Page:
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(NOTE: maps and GIS files may differ. To make sure you are using the most current ecoregion data, download shapefiles of ecoregions)

GIS data (shapefiles, metadata and symbology):
Level III and IV Ecoregions of Montana

Map (available in PDF format):

Level III and IV Ecoregions of Montana

The second edition of "Ecoregions of Montana" revises many ecoregion polygon assignments that appeared in the first edition (Woods and others, 1999). These changes were made after research in Idaho (McGrath and others, 2002) recognized the Idaho Batholith as a separate level III ecoregion (Ecoregion 16), limited the Northern Rockies (15) to strongly marine-influenced areas, and transferred the Montana Valley and Foothill Prairies (formerly Ecoregion 16) to another level III ecoregion, the Middle Rockies (17). The second edition also modifies a few level IV ecoregion lines along Montana's western border so that ecoregions shared by Montana and Idaho will edge match. In addition, it updates ecoregion names so that they are consistent with the most recent ecoregion work in area (Chapman and others, 2003). However, it is important to note that although many polygon assignments and a few ecoregion names have changed between the first and second editions, nearly all level IV ecoregion line positions are identical on the two editions.

Ecoregions denote areas of general similarity in ecosystems and in the type, quality, and quantity of environmental resources; they are designed to serve as a spatial framework for the research, assessment, management, and monitoring of ecosystems and ecosystem components. Ecoregions are directly applicable to the immediate needs of state agencies, including the development of biological criteria and water quality standards and the establishment of management goals for nonpoint-source pollution. They are also relevant to integrated ecosystem management, an ultimate goal of most federal and state resource management agencies.

The approach used to compile this map is based on the premise that ecological regions can be identified through the analysis of the spatial patterns and the composition of biotic and abiotic phenomena that affect or reflect differences in ecosystem quality and integrity (Wiken 1986; Omernik 1987, 1995). These phenomena include geology, physiography, vegetation, climate, soils, land use, wildlife, and hydrology. The relative importance of each characteristic varies from one ecological region to another regardless of the hierarchical level. A Roman numeral hierarchical scheme has been adopted for different levels of ecological regions. Level I is the coarsest level, dividing North America into 15 ecological regions. Level II divides the continent into 52 regions (Commission for Environmental Cooperation Working Group 1997). At level III, the continental United States contains 104 regions (United States Environmental Protection Agency [USEPA], 1998). Level IV is a further subdivision of level III ecoregions. Explanations of the methods used to define the USEPA’s ecoregions are given in Omernik (1995), Griffith and others (1994), and Gallant and others (1989). The level III and IV ecoregion map on this poster was compiled at a scale of 1:250,000 and depicts revisions and subdivisions of earlier level III ecoregions that were originally compiled at a smaller scale (USEPA 1998; Omernik 1987). This poster is part of a collaborative project primarily between USEPA Region VIII, USEPA National Health and Environmental Effects Research Laboratory (Corvallis, Oregon), Montana Department of Environmental Quality (MDEQ), United States Department of Agriculture-Forest Service (USFS), United States Department of Agriculture-Natural Resources Conservation Service (NRCS) (formerly Soil Conservation Service), United States Department of the Interior-Bureau of Land Management (BLM), and United States Department of the Interior-U.S. Geological Survey (USGS)-Earth Resources Observation Systems (EROS) Data Center.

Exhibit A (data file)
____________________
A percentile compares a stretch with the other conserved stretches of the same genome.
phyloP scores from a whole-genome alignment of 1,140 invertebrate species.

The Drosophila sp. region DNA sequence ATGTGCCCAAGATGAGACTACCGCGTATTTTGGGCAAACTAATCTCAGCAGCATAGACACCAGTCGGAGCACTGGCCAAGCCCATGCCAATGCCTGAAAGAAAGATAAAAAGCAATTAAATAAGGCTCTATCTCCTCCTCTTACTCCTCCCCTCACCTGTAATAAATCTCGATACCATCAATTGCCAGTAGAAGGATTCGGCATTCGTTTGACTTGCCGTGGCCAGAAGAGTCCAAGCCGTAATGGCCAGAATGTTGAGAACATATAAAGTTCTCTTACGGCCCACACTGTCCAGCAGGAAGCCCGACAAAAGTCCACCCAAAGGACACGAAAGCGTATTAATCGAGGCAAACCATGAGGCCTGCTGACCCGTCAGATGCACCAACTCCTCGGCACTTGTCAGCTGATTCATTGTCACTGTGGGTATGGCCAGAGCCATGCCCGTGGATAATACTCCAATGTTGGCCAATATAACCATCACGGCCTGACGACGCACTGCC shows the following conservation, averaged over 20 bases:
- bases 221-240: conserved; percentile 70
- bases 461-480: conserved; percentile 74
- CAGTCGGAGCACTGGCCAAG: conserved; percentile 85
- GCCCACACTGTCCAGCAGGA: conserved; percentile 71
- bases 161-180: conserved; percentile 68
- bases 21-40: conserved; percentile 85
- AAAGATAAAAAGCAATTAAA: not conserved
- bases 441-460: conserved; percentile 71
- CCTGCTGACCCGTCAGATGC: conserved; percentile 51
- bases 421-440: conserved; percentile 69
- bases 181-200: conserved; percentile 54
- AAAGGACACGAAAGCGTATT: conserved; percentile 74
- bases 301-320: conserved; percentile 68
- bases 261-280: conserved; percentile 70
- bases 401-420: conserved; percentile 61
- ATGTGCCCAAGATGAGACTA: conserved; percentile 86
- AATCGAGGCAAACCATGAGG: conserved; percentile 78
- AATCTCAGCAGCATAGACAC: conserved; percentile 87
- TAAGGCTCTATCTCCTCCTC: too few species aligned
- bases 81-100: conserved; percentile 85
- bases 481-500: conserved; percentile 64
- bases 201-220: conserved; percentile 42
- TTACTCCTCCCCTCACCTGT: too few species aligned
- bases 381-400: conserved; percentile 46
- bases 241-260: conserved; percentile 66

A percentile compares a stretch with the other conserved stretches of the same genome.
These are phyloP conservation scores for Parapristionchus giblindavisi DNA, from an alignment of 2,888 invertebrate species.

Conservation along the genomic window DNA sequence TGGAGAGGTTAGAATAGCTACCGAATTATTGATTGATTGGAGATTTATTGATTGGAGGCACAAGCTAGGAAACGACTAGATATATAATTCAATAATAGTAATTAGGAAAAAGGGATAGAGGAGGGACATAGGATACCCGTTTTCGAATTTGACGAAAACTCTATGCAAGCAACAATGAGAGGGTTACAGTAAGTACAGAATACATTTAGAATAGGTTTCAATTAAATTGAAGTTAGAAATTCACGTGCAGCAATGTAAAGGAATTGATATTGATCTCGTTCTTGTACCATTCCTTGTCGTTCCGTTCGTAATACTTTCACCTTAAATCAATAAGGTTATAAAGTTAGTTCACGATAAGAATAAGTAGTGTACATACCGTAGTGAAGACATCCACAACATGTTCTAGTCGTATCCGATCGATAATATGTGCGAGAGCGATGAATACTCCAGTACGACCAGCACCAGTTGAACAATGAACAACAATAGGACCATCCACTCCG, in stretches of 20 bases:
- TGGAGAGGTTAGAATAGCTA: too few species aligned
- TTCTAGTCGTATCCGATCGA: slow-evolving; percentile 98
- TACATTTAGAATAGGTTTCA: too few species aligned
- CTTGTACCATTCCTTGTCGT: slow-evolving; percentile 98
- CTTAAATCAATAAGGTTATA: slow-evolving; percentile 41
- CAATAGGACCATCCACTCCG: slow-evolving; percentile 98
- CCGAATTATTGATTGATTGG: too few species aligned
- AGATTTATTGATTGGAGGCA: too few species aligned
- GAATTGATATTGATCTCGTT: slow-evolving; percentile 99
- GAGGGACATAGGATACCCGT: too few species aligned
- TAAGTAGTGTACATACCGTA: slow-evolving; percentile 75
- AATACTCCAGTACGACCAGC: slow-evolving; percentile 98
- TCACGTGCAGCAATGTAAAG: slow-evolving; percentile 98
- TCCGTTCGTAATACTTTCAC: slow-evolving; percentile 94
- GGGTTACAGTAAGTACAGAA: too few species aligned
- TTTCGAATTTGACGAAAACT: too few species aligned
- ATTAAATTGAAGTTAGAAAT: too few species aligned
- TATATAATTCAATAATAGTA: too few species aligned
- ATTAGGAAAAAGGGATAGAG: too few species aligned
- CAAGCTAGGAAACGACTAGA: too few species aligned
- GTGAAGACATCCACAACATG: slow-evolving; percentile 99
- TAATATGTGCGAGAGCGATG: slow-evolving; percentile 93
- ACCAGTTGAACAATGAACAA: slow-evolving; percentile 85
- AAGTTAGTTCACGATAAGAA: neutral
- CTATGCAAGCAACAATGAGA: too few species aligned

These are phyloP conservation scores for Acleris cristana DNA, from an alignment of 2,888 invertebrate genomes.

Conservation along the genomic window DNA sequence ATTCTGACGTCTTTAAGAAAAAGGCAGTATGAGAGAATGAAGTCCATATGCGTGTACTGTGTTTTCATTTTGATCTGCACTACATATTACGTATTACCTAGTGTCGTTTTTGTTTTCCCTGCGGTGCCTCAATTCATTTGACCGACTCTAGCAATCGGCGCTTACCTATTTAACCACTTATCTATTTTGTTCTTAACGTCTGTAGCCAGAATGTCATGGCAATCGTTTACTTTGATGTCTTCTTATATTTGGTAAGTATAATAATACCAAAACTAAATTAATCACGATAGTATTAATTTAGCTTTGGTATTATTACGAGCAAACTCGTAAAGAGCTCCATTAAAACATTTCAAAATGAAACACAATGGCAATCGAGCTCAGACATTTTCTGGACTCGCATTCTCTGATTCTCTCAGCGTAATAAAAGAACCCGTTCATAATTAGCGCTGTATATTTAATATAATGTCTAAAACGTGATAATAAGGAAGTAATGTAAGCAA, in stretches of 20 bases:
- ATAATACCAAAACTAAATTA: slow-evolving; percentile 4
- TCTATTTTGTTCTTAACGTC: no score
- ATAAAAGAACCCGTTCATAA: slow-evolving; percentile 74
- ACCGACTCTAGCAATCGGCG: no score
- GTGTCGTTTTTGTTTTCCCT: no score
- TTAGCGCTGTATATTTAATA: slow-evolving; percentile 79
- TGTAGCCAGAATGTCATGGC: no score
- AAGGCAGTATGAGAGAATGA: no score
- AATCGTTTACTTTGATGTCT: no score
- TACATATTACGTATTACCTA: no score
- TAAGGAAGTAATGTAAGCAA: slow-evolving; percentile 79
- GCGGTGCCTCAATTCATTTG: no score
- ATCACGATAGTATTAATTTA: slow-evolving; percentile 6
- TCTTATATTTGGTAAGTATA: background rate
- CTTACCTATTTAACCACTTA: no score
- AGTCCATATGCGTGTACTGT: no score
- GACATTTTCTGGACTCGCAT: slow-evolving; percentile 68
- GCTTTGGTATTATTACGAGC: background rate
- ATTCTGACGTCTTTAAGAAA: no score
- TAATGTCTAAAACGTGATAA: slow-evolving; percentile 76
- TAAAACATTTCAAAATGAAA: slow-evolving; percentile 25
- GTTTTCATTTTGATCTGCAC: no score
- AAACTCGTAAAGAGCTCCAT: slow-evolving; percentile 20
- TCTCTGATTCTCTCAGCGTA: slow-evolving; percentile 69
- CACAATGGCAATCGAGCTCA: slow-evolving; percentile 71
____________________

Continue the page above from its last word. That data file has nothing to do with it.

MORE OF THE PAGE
The project is associated with an interagency effort to develop a common framework of ecological regions. Reaching that objective requires recognition of the differences in the conceptual approaches and mapping methodologies applied to develop the most common ecoregion-type frameworks, including those developed by the USFS (Bailey and others, 1994), the USEPA (Omernik 1987, 1995), and the NRCS (U.S. Department of Agriculture-Soil Conservation Service, 1981). As each of these frameworks is further refined, their differences are becoming less discernible. Regional collaborative projects such as this one in Montana, where agreement has been reached among multiple resource management agencies, is a step toward attaining consensus and consistency in ecoregion frameworks for the entire nation.